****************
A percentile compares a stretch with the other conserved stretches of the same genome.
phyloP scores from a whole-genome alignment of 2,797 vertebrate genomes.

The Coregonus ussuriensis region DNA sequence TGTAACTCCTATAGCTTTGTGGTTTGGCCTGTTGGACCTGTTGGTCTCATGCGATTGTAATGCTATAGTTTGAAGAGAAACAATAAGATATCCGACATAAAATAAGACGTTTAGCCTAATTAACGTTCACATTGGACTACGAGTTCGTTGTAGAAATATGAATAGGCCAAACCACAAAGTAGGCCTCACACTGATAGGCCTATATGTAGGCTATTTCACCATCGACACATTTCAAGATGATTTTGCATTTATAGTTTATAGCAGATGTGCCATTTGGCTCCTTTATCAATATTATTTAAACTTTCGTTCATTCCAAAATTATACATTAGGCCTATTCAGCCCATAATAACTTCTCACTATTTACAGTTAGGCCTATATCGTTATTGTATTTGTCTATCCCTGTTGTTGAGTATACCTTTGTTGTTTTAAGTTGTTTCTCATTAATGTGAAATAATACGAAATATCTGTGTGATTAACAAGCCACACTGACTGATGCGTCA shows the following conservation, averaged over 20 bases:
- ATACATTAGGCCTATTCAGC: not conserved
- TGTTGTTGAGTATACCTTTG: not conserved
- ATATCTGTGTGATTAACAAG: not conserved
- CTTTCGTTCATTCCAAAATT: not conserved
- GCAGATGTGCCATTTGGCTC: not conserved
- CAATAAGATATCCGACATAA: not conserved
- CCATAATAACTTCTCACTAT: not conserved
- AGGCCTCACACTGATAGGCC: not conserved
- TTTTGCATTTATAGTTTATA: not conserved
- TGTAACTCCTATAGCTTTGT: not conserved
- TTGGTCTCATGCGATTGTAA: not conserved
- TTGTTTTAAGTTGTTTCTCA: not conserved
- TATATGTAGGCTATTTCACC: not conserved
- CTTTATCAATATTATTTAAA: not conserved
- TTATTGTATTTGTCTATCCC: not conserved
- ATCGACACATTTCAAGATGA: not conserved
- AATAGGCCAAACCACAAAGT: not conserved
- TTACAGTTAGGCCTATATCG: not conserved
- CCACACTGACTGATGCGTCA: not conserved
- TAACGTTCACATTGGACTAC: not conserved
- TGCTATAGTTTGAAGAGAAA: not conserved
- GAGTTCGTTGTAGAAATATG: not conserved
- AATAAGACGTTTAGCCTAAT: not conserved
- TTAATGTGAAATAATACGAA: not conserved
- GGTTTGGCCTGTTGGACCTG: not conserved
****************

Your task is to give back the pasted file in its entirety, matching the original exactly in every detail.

A percentile compares a stretch with the other conserved stretches of the same genome.
phyloP scores from a whole-genome alignment of 2,797 vertebrate genomes.

The Coregonus ussuriensis region DNA sequence TGTAACTCCTATAGCTTTGTGGTTTGGCCTGTTGGACCTGTTGGTCTCATGCGATTGTAATGCTATAGTTTGAAGAGAAACAATAAGATATCCGACATAAAATAAGACGTTTAGCCTAATTAACGTTCACATTGGACTACGAGTTCGTTGTAGAAATATGAATAGGCCAAACCACAAAGTAGGCCTCACACTGATAGGCCTATATGTAGGCTATTTCACCATCGACACATTTCAAGATGATTTTGCATTTATAGTTTATAGCAGATGTGCCATTTGGCTCCTTTATCAATATTATTTAAACTTTCGTTCATTCCAAAATTATACATTAGGCCTATTCAGCCCATAATAACTTCTCACTATTTACAGTTAGGCCTATATCGTTATTGTATTTGTCTATCCCTGTTGTTGAGTATACCTTTGTTGTTTTAAGTTGTTTCTCATTAATGTGAAATAATACGAAATATCTGTGTGATTAACAAGCCACACTGACTGATGCGTCA shows the following conservation, averaged over 20 bases:
- ATACATTAGGCCTATTCAGC: not conserved
- TGTTGTTGAGTATACCTTTG: not conserved
- ATATCTGTGTGATTAACAAG: not conserved
- CTTTCGTTCATTCCAAAATT: not conserved
- GCAGATGTGCCATTTGGCTC: not conserved
- CAATAAGATATCCGACATAA: not conserved
- CCATAATAACTTCTCACTAT: not conserved
- AGGCCTCACACTGATAGGCC: not conserved
- TTTTGCATTTATAGTTTATA: not conserved
- TGTAACTCCTATAGCTTTGT: not conserved
- TTGGTCTCATGCGATTGTAA: not conserved
- TTGTTTTAAGTTGTTTCTCA: not conserved
- TATATGTAGGCTATTTCACC: not conserved
- CTTTATCAATATTATTTAAA: not conserved
- TTATTGTATTTGTCTATCCC: not conserved
- ATCGACACATTTCAAGATGA: not conserved
- AATAGGCCAAACCACAAAGT: not conserved
- TTACAGTTAGGCCTATATCG: not conserved
- CCACACTGACTGATGCGTCA: not conserved
- TAACGTTCACATTGGACTAC: not conserved
- TGCTATAGTTTGAAGAGAAA: not conserved
- GAGTTCGTTGTAGAAATATG: not conserved
- AATAAGACGTTTAGCCTAAT: not conserved
- TTAATGTGAAATAATACGAA: not conserved
- GGTTTGGCCTGTTGGACCTG: not conserved